No desert tortoise hatchling left behind. Fist Bump! to the Marines!
A surveillance drone is buzzing overhead. The booming of heavy artillery can be heard in the distance.
On the desert floor, Thelma and Louise, the grand dames of the desert tortoise population at the massive Marine base at Twentynine Palms, are blissfully munching on their breakfast of mixed fruit and vegetable slices.
At one time the two were the pets of a Marine general. But he deployed to Iraq, and there is no room in a combat rucksack for tortoises, despite their status as the state reptile of California.
Now Thelma and Louise are assigned to help base officials explain to schoolchildren the ambitious, albeit slow-moving, plan to reverse the decline of the desert tortoise on the base by hatching baby tortoises in a protected facility away from natural predators like ravens and lizards and man-made ones like tanks and Humvees.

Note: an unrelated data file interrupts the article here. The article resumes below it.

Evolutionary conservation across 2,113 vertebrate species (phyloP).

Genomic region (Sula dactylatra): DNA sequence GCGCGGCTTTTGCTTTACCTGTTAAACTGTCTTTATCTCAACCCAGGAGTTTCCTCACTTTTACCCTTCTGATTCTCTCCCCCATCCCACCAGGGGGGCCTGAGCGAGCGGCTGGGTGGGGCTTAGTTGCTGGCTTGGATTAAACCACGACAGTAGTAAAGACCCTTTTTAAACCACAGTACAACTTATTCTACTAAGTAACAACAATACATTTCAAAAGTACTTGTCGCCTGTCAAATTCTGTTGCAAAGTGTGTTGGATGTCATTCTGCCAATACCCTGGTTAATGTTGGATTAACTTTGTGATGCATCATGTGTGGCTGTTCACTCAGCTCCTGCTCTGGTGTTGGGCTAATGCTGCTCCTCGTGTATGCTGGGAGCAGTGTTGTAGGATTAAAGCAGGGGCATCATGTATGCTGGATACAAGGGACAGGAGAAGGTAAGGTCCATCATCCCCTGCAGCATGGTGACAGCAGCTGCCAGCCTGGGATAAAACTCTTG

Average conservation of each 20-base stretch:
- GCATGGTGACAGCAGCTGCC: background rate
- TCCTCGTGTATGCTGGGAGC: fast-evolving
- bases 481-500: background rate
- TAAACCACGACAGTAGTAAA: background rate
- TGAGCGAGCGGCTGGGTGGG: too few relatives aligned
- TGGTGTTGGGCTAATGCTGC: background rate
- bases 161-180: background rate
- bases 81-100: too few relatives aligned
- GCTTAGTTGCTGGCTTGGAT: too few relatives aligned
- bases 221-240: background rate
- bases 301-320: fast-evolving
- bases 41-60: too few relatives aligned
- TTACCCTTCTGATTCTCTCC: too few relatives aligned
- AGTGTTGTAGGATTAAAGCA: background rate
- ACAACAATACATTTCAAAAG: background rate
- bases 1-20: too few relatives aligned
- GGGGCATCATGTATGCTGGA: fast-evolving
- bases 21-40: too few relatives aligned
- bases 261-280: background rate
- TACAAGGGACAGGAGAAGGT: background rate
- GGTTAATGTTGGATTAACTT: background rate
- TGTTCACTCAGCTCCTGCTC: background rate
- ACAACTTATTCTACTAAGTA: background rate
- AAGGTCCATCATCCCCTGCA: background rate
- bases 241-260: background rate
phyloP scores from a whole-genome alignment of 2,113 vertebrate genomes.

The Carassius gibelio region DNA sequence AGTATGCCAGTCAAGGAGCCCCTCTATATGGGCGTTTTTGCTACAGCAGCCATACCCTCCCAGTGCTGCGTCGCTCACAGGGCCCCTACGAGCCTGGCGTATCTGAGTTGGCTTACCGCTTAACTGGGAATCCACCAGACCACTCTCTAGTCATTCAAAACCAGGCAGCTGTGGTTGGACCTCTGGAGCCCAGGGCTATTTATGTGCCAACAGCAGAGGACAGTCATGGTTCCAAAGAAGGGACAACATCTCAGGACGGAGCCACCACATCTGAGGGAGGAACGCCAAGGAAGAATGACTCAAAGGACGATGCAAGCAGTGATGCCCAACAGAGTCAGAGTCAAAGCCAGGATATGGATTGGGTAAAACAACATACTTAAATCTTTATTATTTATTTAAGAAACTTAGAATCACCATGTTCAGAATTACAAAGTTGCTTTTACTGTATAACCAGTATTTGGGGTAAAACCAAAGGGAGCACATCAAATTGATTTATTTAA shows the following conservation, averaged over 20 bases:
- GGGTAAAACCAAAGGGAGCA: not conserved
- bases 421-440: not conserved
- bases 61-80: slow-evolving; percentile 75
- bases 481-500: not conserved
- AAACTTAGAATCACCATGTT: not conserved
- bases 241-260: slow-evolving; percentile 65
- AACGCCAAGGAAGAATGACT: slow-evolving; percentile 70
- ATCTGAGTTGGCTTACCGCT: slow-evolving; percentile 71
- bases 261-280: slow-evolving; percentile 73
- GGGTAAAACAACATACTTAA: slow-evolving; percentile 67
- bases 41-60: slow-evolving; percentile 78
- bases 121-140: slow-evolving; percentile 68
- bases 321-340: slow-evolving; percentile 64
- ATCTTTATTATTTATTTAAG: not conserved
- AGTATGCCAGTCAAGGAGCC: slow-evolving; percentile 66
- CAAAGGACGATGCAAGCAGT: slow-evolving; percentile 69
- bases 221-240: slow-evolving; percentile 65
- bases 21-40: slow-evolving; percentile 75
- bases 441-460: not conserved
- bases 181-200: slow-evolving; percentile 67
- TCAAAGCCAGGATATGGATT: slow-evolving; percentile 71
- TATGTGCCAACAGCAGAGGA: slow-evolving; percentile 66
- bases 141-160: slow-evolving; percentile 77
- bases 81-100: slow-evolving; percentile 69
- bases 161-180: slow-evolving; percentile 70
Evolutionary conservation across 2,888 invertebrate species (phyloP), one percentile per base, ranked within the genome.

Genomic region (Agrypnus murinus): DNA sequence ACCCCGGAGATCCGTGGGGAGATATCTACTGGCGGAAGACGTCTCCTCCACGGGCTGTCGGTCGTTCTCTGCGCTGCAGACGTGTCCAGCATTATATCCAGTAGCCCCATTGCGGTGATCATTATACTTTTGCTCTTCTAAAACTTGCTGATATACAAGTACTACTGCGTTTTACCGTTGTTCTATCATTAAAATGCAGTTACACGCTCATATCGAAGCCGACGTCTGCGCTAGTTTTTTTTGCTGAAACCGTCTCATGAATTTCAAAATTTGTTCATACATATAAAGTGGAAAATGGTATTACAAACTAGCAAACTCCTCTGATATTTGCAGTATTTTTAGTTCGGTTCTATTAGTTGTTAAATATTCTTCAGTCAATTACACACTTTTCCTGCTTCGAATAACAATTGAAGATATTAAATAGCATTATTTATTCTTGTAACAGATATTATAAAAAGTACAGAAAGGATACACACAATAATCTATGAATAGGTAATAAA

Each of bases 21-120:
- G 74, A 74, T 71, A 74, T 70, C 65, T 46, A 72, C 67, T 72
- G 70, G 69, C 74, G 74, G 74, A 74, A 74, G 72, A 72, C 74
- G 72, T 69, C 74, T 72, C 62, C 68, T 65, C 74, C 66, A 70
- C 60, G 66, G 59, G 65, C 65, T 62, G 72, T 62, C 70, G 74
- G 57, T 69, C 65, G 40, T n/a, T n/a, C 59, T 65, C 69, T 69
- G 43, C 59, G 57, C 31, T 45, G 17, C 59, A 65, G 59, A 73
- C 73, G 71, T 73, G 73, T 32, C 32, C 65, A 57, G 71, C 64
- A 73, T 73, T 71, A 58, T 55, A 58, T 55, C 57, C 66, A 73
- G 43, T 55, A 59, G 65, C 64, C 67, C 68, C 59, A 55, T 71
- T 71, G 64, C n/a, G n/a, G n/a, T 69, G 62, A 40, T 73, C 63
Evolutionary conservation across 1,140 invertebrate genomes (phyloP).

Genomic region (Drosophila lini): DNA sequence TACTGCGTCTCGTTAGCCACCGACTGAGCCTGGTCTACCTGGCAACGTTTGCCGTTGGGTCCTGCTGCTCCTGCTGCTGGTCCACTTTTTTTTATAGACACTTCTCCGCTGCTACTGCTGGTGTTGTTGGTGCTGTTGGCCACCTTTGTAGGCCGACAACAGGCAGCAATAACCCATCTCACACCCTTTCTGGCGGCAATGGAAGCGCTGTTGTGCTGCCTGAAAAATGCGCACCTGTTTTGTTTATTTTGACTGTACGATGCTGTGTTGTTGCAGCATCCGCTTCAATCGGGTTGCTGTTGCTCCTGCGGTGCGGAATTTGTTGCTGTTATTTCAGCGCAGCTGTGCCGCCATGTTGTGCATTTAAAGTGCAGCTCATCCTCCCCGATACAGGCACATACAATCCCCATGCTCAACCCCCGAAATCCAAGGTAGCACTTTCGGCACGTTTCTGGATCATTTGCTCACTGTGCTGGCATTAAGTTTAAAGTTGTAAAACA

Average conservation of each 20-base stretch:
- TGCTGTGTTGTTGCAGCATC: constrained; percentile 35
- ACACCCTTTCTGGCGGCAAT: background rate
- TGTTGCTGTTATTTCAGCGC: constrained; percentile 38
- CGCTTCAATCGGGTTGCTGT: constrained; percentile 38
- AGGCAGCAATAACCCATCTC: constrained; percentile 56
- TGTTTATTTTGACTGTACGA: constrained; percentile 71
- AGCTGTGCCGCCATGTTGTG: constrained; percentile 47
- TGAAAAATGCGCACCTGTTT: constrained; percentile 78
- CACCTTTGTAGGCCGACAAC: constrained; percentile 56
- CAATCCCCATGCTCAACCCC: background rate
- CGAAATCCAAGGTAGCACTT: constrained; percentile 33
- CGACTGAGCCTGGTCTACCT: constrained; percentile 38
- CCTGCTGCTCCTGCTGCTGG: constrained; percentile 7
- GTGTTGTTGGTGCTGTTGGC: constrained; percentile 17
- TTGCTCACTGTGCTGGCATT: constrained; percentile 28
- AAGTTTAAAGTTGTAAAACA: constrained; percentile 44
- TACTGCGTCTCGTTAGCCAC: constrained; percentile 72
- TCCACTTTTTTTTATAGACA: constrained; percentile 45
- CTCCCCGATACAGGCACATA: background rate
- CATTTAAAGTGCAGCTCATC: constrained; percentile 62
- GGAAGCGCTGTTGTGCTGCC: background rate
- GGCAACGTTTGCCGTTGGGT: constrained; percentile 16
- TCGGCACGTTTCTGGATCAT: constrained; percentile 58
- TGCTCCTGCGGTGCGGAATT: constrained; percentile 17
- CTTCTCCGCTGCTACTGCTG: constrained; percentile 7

Fist bump to the Marines for creating a sanctuary for desert tortoises.
So far, about 500 hatchlings live in the 5-acre Desert Tortoise Head-Start Facility, protected from predators by wire and netting. The program began in 2006 under a partnership between the Marine Corps and UCLA, with a budget of about $100,000 a year from the Department of Defense.
It will probably be a year or more before any of the young are released. A 4-year-old tortoise can fit in your hand, a size that makes it easy pickings for a hungry raven. No wonder that biologists call young tortoises “walking ravioli.”
“The program is going well, but it’s taking longer than we hoped,” said Ken Nagy, emeritus professor in the department of ecology and evolutionary biology at UCLA, a desert tortoise expert overseeing the hatchery program. “These animals grow very slowly, they do everything very slowly.”
Slow or not, the Marines are sticking with the program. In matters of war or endangered species, the Marine Corps is loathe to retreat.
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